Changing Pace of Mutual Funds – how technology can help expand the industry.

20th December 2019

Over the ten years to February 2019, AUM of Mutual Funds in India have grown at a CAGR of 16% to reach INR 23.2 Trillion. An average CPI of 7% in that period, and therefore effectively negative interest rates on bank savings, prompted investors to seek relatively higher risk and higher return investment options. Mutual funds, managed by professionals, and with graded risk profiles to choose from, were ideal entry points for retail investors, who had neither the knowhow nor risk appetite to invest directly in the markets.

On the supply side, this opened alternate paths for markets to create investible capital for entrepreneurs and corporates, as an alternate to bank borrowing.

Today, the mutual fund industry has 2 crore unique investors, though there are 29 crore PAN card holders in India, indicating a massive untapped opportunity of 93% of India’s PAN Card holders. 75 crore Indians have bank accounts, 35 crores have insurance policies, further expanding the addressable market for mutual funds. Interestingly, the existing 2 crore investors have 6.60 crore folios - each investor holds at least 3 folios in mutual funds. AMFI, the industry association, has set itself a target of reaching 20 crore investors by 2020.

Here are five clear areas where technology can play a role in achieving these goals

1. Investor education, support, languages – and speech

Products or solutions that rely only on English and app-based interfaces will not reach these goals. Voice-based platforms such as Amazon Alexa and Google Assistant offer developer tools in additional languages to make it easy for consumers to discover, understand, and choose between financial products using the most intuitive and natural interface. Further, ongoing portfolio alerts can be delivered in private with the right user authentication to allow investors to take prompt action if they so desire.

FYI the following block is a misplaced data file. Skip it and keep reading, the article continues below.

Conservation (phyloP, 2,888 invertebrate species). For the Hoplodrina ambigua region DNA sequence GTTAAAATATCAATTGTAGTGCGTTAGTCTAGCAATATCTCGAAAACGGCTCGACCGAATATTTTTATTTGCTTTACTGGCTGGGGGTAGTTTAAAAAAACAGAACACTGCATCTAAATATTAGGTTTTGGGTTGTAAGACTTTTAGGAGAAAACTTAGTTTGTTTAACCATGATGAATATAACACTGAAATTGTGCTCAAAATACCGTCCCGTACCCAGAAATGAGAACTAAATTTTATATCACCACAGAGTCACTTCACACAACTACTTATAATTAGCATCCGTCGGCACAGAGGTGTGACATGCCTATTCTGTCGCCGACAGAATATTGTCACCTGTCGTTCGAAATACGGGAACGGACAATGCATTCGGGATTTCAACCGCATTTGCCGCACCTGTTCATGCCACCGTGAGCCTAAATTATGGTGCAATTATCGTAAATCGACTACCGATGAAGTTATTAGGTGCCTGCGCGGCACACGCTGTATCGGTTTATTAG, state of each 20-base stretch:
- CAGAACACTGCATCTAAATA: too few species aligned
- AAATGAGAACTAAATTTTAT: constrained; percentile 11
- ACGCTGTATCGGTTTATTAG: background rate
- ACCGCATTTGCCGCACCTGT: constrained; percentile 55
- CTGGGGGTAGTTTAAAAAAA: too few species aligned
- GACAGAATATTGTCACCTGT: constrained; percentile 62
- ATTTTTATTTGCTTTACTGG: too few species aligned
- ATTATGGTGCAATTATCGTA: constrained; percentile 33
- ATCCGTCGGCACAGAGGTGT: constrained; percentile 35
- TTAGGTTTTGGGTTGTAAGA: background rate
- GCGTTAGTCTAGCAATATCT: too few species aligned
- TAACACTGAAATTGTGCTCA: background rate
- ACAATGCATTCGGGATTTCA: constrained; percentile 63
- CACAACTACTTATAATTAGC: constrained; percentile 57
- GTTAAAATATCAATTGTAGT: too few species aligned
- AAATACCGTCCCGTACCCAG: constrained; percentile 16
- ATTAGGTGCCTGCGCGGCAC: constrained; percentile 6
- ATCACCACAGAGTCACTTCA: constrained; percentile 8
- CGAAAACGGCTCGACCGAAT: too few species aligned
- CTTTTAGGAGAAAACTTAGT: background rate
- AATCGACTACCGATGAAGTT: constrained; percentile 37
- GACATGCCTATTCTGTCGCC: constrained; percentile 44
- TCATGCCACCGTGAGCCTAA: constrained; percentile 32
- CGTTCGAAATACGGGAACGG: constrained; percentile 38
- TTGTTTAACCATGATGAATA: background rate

2. KYC and onboarding

Reaching investors in diverse geographies needs technology solutions to remove cost, lead times, and misuse that predominantly human channels involve. Given that mutual funds still need investor education and initial handholding, perhaps technology solutions are best deployed in “assisted” modes, where trusted agents use technology solutions to ease KYC, onboarding, and reduce errors of omission or commission in the sales process. Solutions like document verification, video KYC, and UPI e-mandates for SIPs can significantly accelerate onboarding and account management. To achieve the AMFI’s ambitious goal of 20 crore investors by 2020, the industry needs to onboard over 3.6 lakh new investors a day. In August 2018, the industry reported 1.16 lac registered distributors, meaning that each agent needs to sign up over 3 new investors a day – virtually impossible without meaningful technology solutions!

3. Personal Financial Management (PFM)